Unemployment drops in Victoria, climbs in BC, Stats Canada


Over 1,100 net jobs were lost in Canada during the month of April according to the latest numbers from Statistics Canada.

Elsewhere, the federal government added 1,900 jobs in Ottawa-Gatineau while the region's tech sector shed 1,400 jobs.

Canada recorded its strongest wage growth in six years in April, giving the Bank of Canada more evidence that the country's job market is robust.

While most economists expect the central bank to hold fire on May 30, markets are putting almost 40 percent odds on an increase this month, making for a sizable minority view.

The indicator, which is closely monitored by the Bank of Canada ahead of its interest-rate decisions, has been creeping upwards.

Victoria's rate had climbed from December to March after hitting a low of 3.3 per cent in November. The question, however, is around the timing of the next increase.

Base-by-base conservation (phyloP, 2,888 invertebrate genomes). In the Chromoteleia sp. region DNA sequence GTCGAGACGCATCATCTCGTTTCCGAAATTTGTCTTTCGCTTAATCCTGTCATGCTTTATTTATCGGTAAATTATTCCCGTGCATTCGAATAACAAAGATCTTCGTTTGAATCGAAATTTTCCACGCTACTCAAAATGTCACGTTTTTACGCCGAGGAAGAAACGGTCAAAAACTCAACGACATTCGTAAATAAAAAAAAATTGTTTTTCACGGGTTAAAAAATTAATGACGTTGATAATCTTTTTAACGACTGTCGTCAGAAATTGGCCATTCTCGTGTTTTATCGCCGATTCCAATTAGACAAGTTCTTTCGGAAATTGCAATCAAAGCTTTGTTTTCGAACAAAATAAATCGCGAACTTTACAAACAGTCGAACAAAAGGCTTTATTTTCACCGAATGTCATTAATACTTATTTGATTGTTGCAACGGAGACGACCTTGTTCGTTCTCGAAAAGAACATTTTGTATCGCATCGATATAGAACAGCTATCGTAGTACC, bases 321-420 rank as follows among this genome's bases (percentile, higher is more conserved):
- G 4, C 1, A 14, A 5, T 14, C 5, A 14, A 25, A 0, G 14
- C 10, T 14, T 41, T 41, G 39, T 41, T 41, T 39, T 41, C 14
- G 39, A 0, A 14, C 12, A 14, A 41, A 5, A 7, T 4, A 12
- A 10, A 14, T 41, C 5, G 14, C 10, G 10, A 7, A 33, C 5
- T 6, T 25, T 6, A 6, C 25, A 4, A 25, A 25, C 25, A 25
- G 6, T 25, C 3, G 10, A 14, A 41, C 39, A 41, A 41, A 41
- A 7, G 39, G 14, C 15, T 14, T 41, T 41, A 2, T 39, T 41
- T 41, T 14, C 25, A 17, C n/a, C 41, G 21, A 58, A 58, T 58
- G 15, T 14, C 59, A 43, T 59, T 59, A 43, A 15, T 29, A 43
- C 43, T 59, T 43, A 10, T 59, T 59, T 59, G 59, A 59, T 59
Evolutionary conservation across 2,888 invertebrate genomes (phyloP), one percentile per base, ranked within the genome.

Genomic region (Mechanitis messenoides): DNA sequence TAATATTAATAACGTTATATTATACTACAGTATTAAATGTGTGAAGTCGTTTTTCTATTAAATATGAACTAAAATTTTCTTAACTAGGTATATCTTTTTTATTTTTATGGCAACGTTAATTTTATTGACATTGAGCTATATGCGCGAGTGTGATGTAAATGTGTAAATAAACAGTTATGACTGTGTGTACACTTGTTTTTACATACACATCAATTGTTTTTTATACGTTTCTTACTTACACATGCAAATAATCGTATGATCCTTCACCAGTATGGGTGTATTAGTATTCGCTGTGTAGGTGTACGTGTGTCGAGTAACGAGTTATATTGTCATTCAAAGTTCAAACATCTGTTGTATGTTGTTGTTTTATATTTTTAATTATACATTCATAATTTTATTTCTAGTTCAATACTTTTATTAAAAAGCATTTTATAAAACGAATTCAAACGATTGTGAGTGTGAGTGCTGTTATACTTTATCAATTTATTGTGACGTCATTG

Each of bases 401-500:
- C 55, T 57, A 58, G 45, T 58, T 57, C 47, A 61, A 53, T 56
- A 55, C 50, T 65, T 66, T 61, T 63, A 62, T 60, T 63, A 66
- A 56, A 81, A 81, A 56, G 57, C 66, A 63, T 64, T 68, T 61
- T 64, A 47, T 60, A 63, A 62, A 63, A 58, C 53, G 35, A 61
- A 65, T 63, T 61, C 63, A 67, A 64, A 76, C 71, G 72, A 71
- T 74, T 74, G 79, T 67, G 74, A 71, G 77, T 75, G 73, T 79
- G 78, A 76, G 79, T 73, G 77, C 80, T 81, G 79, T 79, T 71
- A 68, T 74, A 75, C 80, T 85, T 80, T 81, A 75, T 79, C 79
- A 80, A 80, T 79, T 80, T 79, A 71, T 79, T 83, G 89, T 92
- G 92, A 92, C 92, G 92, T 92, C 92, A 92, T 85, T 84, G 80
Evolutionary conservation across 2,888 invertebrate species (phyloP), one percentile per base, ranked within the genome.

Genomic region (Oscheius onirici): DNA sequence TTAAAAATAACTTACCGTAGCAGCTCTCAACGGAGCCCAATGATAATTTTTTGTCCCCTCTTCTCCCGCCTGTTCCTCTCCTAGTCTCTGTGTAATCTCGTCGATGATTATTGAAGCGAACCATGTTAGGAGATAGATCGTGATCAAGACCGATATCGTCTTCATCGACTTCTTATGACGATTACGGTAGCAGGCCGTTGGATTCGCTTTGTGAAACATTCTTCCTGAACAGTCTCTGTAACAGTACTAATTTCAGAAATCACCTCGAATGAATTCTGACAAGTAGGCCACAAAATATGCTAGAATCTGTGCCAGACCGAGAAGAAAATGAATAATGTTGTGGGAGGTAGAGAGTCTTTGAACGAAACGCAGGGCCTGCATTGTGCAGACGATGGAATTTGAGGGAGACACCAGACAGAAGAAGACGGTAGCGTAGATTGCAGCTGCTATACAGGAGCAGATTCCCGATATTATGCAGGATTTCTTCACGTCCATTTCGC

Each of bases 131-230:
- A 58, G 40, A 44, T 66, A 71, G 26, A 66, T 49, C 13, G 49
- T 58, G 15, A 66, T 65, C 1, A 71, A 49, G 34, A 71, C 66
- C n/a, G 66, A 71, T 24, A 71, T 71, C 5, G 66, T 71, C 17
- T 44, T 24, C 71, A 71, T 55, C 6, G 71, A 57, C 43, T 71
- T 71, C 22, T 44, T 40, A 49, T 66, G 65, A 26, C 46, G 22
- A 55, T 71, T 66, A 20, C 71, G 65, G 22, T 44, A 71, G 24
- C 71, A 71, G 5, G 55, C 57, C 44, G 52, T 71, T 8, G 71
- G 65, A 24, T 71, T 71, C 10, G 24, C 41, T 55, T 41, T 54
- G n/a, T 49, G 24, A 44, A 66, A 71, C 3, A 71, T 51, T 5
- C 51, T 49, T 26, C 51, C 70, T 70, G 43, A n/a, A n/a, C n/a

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The trend poses a major challenge to the Bank of Canada, since how quickly the economy expands without triggering wage gains and inflation is a key question for policy makers. Many analysts predict governor Stephen Poloz will wait until the bank's July meeting before raising the rate, which would be his fourth since last July.

Still, economists said the details of the report were encouraging, with full-time jobs rising and an acceleration in wage growth supporting expectations of another rate increase in July.

"On the wage side, I think there's less and less reason to think that there's much slack left in labour markets", Janzen said in an interview.

The provinces of Ontario and Alberta have both raised their minimum wages recently. Numbers released Friday show the average hourly wage last month was 3.6 per cent higher than it was one year ago. The highest unemployment rate in B.C last month was recorded on the North Coast, where 8.1 percent of the labour force lacked a job.

The Lethbridge-Medicine Hat region now has a lower rate than the Edmonton (6.8 per cent, unchanged) and Calgary (decreased to 7.5 per cent) regions. It was 6.1%, up from 5.6% in March. The economy created 28,800 full-time positions and eliminated 30,000 part-time positions.

In Regina, the unemployment rate ticked up from 5 to 5.7 per cent. Saskatoon saw a minor increase from 6.5 to 6.7 per cent.